Flying greatly dehydrates you.  The average indoor humidity level is usually about 45% but inside a plane cabin it’s 15%. The low humidity along with increased breathing due to high altitudes sucks any moisture right out of the air. You’re left with a very dry environment and an increased possibility of dehydration. Symptoms of dehydration include lightheadedness, nausea, muscles cramps and sleepiness. These side effects combined with a thrown-off internal clock can make for a rough trip. In flight alcohol drinking heightens these symptoms so save your cocktails for after you land. Eight ounces of water for every hour you’re in the air is recommended. Also avoid all sugary beverages, and sugar in general, which will just spike your blood sugar level causing you to feel even groggier later.

Tip #2 – Don’t hibernate.

Your body responds to natural sunlight.  The more time you spend outside basking in the sun the easier it will be for you to adjust to the new time zone.  Also make sure to eat all meals at the local time starting immediately upon arrival. Set your watch when you’re on the plane to the local time as well. The faster you trick your mind and body to adjust, the happier you’ll be.

Tip #3 – Stay awake once you arrive in your destination.

One of the best ways to trump jet lag is to just stay awake. Sometimes that’s easier said than done so make sure you have interesting ways to stay productive once you arrive at your destination. Avoid strenuous activities but explore the local village, visit a museum, or take a walk on the beach to keep your mind engaged and your body moving. Try not to go to bed until it’s really the local bedtime. Avoid naps if possible as they’re terribly difficult to wake up from and will further interfere with your body adjusting to your new time zone.

Tip #4 – Reduce caffeine.

You’ll be tempted to turn to caffeine to get you through your sluggish moments. While caffeine may provide you with a jolt of stimulation, it will make it harder for you to sleep deeply when it’s really time for bed. You’ll need quality sleep to fight the jet lag so don’t let caffeine get the best of you. Caffeine also dehydrates your body which will only add to your jet lag woes. You should keep caffeine to a minimum during the days leading up to and during your trip.

Tip #5 – Don’t take sleeping pills.

Reaching for sleeping pills to help with jet lag may cause more trouble than they’re worth.  If you aren’t already taking sleeping pills, do not turn to them for the first time during a flight as you don’t know how your body will react. Even if you are accustom to taking them, they still may not be your best bet. After waking up from a pill induced sleep you often feel very groggy which is not the right way to kick off a trip in a different time zone. If you’re worried about not being able to sleep on your flight, bring something to use as a pillow, an eye-mask, and ear plugs. If you follow the other tips in this article, you should be sleeping soundly in your destination country in no time.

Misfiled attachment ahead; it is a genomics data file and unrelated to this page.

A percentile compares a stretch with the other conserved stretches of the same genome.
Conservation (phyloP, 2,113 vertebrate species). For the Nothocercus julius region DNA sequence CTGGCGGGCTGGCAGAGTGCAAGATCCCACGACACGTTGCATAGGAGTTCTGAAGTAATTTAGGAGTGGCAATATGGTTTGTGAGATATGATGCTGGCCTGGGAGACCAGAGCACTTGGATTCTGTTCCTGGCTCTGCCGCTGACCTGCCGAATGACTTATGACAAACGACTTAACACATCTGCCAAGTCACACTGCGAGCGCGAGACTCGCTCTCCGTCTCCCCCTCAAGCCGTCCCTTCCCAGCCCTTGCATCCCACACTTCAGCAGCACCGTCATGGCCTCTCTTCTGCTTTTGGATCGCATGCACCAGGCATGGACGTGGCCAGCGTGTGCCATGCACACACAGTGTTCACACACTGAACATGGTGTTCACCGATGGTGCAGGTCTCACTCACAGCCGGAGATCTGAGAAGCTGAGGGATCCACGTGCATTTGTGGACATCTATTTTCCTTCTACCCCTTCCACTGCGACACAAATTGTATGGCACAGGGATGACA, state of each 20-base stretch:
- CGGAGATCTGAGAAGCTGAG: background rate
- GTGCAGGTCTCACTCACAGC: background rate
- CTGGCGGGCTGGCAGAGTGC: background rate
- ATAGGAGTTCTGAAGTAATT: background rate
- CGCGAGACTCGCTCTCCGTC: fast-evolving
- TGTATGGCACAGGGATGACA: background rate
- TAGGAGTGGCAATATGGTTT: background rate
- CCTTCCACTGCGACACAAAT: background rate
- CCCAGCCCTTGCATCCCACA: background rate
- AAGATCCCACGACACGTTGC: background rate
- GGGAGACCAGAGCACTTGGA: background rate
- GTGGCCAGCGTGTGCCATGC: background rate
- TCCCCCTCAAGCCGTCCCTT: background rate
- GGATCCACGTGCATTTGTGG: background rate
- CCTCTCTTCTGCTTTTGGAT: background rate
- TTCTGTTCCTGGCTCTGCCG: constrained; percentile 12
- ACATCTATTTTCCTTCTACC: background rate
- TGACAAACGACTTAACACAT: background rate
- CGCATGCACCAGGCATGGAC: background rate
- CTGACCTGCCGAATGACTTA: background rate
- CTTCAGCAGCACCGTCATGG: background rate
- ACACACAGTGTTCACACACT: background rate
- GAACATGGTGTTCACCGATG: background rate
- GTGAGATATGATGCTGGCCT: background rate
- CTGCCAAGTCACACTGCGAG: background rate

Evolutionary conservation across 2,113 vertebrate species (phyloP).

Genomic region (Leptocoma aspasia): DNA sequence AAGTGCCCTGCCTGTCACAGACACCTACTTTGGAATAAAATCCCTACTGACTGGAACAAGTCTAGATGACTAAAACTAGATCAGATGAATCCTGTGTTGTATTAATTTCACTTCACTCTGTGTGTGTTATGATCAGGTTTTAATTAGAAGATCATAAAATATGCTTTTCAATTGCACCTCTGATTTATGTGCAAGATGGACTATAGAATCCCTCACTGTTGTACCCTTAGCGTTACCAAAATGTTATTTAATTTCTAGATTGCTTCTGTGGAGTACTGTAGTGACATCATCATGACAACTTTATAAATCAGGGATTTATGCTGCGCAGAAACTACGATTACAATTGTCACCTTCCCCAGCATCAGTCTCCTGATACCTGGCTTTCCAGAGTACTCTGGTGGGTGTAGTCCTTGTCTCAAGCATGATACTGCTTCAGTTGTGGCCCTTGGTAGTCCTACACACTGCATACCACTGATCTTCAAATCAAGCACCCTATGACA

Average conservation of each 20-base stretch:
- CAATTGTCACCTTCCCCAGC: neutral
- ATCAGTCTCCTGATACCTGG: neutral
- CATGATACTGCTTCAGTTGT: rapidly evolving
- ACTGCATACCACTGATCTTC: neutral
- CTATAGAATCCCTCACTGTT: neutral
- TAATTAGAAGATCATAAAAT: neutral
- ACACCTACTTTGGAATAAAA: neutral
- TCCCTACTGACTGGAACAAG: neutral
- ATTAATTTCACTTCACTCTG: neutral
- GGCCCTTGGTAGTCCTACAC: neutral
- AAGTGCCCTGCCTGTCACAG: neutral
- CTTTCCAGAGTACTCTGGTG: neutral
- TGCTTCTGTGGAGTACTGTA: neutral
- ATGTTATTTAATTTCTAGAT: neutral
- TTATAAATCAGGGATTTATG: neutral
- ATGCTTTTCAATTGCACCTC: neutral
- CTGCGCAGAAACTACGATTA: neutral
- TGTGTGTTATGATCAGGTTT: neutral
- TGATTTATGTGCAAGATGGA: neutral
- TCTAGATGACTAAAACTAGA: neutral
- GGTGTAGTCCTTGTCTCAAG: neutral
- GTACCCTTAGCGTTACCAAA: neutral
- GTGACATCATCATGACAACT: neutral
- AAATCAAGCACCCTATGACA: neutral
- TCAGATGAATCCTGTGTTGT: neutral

Tip #6 – All Natural Jet Lag Remedies

No-Jet-Lag: No-Jet-Lag is a homeopathic remedy (vegan and not tested on animals) that has been known to be very helpful in preventing jet lag. It’s even used by major athletes to help them perform at their optimum physical levels upon arrival to their destinations. It has no reported side effects due to it’s low doses of these all natural ingredients: Leopard’s Bane, Daisy, Wild Chamomile, Ipecac and Clubmoss. It’s recommended that you chew one tablet each time your plane takes off and each time it lands, even if you are not disembarking, to counter the effects of pressure changes. Also take one every two hours while flying to counter the effects of long flights. It is best taken separately from meals. To find stores that carry this product or to order online, click here.

Melatonin: Melatonin is a common jet lag cure but it should only be used in very small doses (0.5 mg) and for a very short amount of time (just 2 or 3 nights). Melatonin is a chemical produced by your brain at night to make you sleepy. Your brain’s production of melatonin gets thrown out of wack when you travel. Taking sparing doses before bedtime after you arrive at your destination can help your body adjust. If you take larger doses or take it for an extended period of time you may suffer from side effects such as vivid dreams and nightmares. Melatonin can be found at most health stores.

Tip #7 – Going ninja on jet lag…

The final tip, for the hard core traveling pros, is to start combating jet lag several days before you leave for your trip by slowly adjusting your sleeping and eating times to match the schedule of your destination country. This may not be feasible due to your work or family schedule but if you can do it, even just to a minor extent, it will give your body’s internal clock a kickstart.

Beating jet lag is not easy but you can do it!  By following the above tips, you’ll be energized and ready to start exploring your new locale in no time.Happy traveling!

Note: As you know, I’m no doctor! But I am a lawyer, so here’s my little disclaimer: Always consult a physician before taking any medication!